Wednesday, September 27, 2017

Tuesday, August 22, 2017

Fire in the Sky

It was the summer of forest fires.  The smoke spread over the whole province.  We experienced it all the way out on the Island. It was such a strange ferry ride over, when Duncan and I headed out to the Shuswap in August:  the smoke turned both the sky and sea to a steely gray. Approaching the ferry terminal, the usual backdrop of mountains was completely invisible.

Approaching the Tsawwassen Ferry Terminal
The smoke followed us all the way there.  Driving through Merrit, BC, Duncan noted that the sky looked like something from Star Wars (Tatooine, anyone?).  I was impressed he could take the photo from the inside of the car while we were driving!  The sky seemed  particularly bizarre since it was only 6 or so in the evening... we still had a couple of hours of sun ahead of us.   

Blood red sun in the sky over Meritt

 Things were little different once we reached the lake. Again, the smoke was so thick in the air that you could taste it. You could still see things in front of you, but the view to the other side was transformed.  

smoky day view from the wheel

It was as if the world just dropped away.

The hops vine seen from under the deck.

Just for comparative purposes, check out the photo below to see a similar view on a day without smoke from the forest fires.

the usual view from the pottery wheel
It was also strange being down at the lake, and swimming;   a little bit eerie. 

What you can't quite catch in the photos is the feeling of stillness. There was very little boat traffic on the lake (it would be dangerous), so there was a really strange sense of quiet.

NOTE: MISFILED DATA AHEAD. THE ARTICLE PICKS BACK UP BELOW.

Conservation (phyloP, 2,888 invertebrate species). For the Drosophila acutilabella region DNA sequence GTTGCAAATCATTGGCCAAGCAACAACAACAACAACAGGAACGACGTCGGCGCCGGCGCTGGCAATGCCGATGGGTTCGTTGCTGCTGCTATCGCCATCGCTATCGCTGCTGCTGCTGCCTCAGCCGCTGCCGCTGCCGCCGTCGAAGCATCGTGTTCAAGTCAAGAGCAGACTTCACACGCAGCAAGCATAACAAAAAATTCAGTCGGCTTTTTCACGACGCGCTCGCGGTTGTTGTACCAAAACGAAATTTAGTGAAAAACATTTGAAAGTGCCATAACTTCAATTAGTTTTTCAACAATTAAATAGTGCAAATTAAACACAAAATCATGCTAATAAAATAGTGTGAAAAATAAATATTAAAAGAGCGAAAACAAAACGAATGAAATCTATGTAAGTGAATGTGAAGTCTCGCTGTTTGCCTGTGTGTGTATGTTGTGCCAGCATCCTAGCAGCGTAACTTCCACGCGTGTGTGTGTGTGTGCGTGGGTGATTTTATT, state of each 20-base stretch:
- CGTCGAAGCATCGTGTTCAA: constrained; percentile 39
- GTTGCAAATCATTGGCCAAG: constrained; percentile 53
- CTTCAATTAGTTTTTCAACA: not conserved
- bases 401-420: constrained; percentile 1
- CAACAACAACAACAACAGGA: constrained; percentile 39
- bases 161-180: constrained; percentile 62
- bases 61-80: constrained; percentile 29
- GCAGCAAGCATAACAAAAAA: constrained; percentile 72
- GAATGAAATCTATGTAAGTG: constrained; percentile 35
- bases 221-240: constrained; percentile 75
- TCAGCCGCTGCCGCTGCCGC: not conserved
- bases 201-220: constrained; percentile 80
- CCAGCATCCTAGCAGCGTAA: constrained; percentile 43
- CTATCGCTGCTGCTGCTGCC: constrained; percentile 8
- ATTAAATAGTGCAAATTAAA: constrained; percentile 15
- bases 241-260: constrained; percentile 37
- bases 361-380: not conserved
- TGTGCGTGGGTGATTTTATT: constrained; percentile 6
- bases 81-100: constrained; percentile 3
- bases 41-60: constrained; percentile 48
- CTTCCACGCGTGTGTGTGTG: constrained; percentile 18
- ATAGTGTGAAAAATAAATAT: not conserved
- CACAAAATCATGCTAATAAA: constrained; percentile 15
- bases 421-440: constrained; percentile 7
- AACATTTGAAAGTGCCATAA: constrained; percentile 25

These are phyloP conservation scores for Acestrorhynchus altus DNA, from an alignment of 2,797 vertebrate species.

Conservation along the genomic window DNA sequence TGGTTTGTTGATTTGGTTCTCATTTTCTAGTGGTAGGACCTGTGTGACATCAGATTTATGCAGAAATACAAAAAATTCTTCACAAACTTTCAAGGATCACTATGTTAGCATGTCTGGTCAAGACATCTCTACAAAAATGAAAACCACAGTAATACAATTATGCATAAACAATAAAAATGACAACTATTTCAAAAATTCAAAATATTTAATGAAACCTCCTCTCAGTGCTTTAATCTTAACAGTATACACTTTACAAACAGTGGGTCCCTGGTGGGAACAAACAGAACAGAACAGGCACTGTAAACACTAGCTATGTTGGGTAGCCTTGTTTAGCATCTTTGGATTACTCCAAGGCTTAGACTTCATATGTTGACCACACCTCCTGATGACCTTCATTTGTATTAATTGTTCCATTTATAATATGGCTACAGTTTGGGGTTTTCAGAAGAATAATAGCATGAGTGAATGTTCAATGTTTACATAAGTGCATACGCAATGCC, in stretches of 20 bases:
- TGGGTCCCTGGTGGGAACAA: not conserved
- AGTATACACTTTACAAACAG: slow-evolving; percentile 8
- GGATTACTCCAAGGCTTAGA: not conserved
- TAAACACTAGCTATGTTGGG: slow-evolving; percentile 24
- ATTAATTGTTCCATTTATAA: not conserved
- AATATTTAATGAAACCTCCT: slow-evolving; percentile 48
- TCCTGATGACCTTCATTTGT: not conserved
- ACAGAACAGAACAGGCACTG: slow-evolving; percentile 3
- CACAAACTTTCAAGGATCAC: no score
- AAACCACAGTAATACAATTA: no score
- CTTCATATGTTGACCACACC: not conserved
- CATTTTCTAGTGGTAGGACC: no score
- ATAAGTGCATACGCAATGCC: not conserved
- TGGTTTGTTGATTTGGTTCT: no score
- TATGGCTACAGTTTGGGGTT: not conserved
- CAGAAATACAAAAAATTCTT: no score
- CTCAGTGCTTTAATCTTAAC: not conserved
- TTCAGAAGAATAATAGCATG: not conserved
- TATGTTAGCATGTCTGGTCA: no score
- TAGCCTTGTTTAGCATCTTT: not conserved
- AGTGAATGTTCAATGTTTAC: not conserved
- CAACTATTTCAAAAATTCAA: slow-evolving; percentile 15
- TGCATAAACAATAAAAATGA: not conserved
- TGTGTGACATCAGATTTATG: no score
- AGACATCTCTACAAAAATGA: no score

The smoke also made for some truly beautiful (a terrible beauty) sunsets. 
sunset at the lake

What I could't catch in my photos (or videos) was the amazing sparkle of the shades of sparkling pink cast across the water. Gorgeous.

Like I said, Fire in the Sky (and smoke on the water?)  :-)


Saturday, July 15, 2017

At the Wheel in July

Ah, the summer, and the opportunity to spend a bit of time with my hands in the mud!

Janet and Glen bought a new wheel (one that goes two directions, so the left-handed crew can have a positive throwing experience).  

Plus, it means two of us can throw at the same time (or one can throw, the other can turn, and we can continue to talk).  

The person with the newer wheel also gets the view, which is as beautiful as ever.

Of course, there is still the "stigma":   the most fantastical national railway.

It was wonderful sitting under the porch at the wheel...the shade was needed, as it was 36 degrees out there. 


Kiwi found a cool spot in the corner under the drying rack.

Here are the first 6 pots of the year, both thrown, and then turned. 

The first 6 pieces off the wheel

handles attached, underglaze on, carving done

the next three mugs done and ready for the kiln

Into the kiln for the first bisque firing of the season!

Monday, April 24, 2017

My TRC action for the summer? Learn some names....

TRC Calls to Action:  

Call  #14(i) says:
"Aboriginal languages are a fundamental and valued element of Canadian culture and society, and there is an urgency to preserve them."
Why should I wait for the federal government to enact an Aboriginal Languages Act incorporating these principles?

My thought was to figure out how to support this value by starting to learn and use words in the Indigneous language local to where I live.   Here is my goal for this year:  to start learning and using some words in SENĆOŦEN!

So.. I bought a great book by Nancy Turner and Richard Hebda, called Saanich Ethnobotany: Culturally Important Plants of the WSANEC People (Royal BC Museum, 2012).

The title is not 'jazzy', but the content is pretty awesome.

I am going to start with THIMBLEBERRIES, also known as  which were one of the great loves of my childhood in Secwepemc Territory.  (and then I am also going to learn how to say it in Secwepemctsín!)